The founder has almost lost her own home trying to keep the place open. Here's how you can help.
Throughout the coronavirus pandemic, the Bay Area nonprofit Courageous Women Association has been helping women with shelter to escape their abusers.
Now, the nonprofit is in need of help. They can't afford to pay rent next month, and are on the verge of losing the home that's become a safe haven for many women.
One of those women is "Mary." She escaped her abuser eight months ago.
"I'm really happy that I got out because I know a lot of people don't make it out. I never forgot that. I try to think of them," said Mary.
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She said the attacks by her boyfriend of two years, escalated from verbal to physical abuse.
Mary opened up about the morning she almost lost her life.
"He choked me and he threatened me. That morning I was really afraid that I wouldn't make it out," said Mary.
After weeks of planning, Mary escaped.
"I feel lucky," said Mary.
At an undisclosed location, the founder of Courageous Women Association showed us the transitional home that's become a safe haven for women like Mary.
The women pay a fee for the program, which gives them housing, professional help, and a place to laugh, heal and cook.
"Sometimes we have cook-offs which is incredible," said Toshanna Ross, Founder of Courageous Women Association.
Between January 2021 until now, Toshanna says they've gotten close to 800 calls of women in need. They can house 14 women at a time.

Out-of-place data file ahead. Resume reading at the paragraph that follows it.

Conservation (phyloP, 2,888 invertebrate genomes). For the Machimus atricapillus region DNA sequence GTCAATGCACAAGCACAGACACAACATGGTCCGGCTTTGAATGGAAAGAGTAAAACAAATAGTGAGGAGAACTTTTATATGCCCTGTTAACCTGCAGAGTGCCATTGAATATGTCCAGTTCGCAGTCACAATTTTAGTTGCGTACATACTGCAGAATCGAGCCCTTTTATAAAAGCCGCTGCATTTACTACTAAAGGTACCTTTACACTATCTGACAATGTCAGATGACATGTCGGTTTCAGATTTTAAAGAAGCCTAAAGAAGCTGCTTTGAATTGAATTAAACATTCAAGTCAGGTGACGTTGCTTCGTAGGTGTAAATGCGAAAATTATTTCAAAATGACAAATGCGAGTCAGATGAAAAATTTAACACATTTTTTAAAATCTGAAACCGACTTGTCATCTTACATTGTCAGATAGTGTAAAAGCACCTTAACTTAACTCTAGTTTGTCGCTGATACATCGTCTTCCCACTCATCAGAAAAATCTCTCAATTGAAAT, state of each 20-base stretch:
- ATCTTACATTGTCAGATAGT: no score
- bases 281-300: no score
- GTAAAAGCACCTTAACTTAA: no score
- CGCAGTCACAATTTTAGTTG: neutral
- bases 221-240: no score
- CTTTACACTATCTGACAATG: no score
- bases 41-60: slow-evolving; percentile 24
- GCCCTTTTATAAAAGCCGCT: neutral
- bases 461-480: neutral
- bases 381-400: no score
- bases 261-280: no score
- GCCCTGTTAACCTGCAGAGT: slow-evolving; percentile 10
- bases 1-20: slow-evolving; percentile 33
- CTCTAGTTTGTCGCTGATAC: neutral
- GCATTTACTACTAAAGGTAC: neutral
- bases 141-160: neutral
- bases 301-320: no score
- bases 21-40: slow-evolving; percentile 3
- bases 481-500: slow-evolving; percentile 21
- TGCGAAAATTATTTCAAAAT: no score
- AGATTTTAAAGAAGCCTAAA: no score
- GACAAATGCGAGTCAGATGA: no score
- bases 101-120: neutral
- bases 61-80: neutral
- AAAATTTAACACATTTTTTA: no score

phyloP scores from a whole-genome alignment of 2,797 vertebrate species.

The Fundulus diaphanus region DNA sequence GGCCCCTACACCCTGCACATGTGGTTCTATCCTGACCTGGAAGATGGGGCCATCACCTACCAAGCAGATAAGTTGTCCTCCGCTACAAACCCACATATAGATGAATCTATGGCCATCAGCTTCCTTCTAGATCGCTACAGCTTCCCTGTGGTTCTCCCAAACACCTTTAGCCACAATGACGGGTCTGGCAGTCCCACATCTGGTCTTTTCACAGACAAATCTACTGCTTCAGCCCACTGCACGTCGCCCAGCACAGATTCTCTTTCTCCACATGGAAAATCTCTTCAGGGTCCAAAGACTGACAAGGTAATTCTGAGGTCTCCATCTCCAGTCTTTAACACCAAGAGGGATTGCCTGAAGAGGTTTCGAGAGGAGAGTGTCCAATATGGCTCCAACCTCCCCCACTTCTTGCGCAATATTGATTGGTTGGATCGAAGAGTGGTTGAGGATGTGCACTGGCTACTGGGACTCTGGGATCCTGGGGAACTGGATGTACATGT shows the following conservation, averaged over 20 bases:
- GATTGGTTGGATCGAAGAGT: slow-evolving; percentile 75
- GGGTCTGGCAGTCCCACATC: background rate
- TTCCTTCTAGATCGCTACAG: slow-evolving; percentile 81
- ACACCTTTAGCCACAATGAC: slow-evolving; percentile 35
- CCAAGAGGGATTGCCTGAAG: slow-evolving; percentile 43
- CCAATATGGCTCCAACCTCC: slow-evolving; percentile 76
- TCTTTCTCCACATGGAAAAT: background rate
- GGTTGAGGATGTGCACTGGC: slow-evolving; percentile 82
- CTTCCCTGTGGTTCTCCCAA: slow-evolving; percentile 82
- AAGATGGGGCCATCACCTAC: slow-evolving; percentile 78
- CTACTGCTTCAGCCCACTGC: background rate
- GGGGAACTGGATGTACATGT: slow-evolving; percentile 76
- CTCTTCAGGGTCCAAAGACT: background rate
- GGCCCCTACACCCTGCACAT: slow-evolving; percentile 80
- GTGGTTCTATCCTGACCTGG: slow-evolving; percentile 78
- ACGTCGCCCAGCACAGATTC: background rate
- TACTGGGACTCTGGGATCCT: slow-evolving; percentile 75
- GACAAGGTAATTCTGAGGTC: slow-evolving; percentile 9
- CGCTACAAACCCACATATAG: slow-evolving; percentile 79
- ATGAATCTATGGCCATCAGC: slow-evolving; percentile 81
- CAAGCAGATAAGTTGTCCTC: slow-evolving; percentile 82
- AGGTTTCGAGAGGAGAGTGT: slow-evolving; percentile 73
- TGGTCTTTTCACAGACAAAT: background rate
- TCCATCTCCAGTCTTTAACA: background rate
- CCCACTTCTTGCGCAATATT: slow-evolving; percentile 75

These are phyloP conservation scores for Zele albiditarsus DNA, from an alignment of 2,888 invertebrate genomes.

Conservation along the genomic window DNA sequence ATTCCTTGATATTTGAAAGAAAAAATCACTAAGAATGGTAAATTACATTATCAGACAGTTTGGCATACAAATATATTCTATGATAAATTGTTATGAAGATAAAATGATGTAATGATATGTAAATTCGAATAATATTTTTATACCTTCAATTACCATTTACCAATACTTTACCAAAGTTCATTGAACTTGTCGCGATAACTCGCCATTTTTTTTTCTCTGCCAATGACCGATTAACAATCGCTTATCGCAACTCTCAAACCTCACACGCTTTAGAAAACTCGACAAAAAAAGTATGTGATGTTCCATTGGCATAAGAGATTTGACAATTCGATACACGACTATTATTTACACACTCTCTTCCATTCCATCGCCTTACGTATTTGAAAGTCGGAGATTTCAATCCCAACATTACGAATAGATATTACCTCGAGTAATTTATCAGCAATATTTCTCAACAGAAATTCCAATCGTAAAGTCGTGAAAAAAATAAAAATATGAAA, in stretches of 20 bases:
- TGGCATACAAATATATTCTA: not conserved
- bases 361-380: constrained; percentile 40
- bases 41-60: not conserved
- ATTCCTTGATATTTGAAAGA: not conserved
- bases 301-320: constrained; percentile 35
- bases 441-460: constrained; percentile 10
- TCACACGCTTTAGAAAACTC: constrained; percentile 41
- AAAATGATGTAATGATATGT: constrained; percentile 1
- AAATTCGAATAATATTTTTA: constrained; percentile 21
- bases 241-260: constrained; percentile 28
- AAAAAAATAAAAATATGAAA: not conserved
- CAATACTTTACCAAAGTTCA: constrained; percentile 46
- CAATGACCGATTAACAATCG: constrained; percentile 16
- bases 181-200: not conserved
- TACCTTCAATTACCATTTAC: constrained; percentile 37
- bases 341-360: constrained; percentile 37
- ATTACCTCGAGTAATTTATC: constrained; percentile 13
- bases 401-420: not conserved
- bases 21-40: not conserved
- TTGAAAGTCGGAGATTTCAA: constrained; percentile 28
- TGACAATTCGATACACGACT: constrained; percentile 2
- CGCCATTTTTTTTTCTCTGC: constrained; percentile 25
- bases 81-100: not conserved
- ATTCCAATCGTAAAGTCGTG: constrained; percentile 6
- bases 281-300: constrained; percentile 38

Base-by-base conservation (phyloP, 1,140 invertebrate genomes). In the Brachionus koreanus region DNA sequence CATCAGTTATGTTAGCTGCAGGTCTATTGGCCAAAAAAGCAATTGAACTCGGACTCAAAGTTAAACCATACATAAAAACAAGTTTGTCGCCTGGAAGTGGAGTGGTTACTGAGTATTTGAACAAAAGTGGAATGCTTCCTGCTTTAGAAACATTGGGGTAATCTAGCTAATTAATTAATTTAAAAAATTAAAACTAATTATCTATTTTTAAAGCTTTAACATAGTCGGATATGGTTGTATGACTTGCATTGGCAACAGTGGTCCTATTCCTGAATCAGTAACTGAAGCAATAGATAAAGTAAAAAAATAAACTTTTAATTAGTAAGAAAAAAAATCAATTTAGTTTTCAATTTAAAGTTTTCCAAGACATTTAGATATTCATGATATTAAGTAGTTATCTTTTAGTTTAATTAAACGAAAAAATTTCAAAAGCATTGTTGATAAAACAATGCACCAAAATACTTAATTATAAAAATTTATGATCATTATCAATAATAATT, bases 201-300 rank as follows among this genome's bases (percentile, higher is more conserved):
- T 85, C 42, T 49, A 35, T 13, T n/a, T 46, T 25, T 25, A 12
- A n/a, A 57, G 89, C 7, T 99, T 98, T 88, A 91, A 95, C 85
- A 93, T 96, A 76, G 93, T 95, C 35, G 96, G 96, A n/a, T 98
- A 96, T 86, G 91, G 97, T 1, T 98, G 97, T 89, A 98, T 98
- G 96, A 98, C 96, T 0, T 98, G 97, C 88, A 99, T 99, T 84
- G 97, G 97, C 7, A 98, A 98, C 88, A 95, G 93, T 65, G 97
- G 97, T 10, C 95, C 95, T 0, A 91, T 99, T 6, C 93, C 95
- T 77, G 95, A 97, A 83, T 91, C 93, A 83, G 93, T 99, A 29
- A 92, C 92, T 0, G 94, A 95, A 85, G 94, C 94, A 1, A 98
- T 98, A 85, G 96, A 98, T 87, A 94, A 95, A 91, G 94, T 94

"We provide up to two years of housing for women and it's a paid program. Women who come in have to have a form of income," said Ross.
During the pandemic many of the women lost their jobs and can't pay for the programs fee anymore. Now, the nonprofit is on the verge of losing their home.
At one point Toshanna said she sacrificed having a roof over her head to make sure these women had a safe place.
"We are on our last leg. We have a month left in this house, which is unfortunate. What people don't realize or maybe don't know, is that in the past I almost lost my own home. I was almost evicted from my own home because as the founder I'm one to sacrifice out of my own pocket," said Toshanna Ross.
Toshanna opened a GoFundMe, hoping the community helps raise close to $23,000. Those funds would cover rent and bills until June.
"I don't even want to think about closing the doors. Not on them. I want to make sure that they're successes," said Toshanna.